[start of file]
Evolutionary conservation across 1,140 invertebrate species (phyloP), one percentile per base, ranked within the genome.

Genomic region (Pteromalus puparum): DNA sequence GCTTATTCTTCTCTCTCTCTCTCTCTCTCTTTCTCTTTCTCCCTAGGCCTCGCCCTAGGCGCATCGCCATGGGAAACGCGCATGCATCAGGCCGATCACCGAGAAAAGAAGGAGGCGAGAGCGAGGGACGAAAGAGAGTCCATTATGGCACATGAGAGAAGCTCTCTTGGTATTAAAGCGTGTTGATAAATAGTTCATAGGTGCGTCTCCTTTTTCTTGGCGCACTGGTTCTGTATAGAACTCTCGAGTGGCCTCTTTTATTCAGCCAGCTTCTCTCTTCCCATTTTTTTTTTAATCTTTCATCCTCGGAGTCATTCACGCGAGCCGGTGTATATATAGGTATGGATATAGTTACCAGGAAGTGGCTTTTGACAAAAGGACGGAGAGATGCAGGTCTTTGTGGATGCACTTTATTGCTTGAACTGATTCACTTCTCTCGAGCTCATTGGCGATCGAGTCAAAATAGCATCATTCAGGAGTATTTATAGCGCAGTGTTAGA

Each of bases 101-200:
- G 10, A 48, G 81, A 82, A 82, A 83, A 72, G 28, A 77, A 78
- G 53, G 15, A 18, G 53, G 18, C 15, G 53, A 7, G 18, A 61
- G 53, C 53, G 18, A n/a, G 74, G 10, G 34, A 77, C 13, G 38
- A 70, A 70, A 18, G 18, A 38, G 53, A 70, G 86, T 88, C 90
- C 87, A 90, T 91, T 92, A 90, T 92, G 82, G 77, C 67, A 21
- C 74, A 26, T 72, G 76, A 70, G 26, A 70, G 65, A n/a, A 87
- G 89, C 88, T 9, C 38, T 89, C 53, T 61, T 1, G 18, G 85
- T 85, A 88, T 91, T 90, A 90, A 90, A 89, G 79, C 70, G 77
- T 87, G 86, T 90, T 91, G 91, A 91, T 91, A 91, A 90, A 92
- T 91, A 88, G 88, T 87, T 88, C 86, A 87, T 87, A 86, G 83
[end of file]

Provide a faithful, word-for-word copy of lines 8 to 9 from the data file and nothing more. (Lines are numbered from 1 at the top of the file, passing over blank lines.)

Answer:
- C 87, A 90, T 91, T 92, A 90, T 92, G 82, G 77, C 67, A 21
- C 74, A 26, T 72, G 76, A 70, G 26, A 70, G 65, A n/a, A 87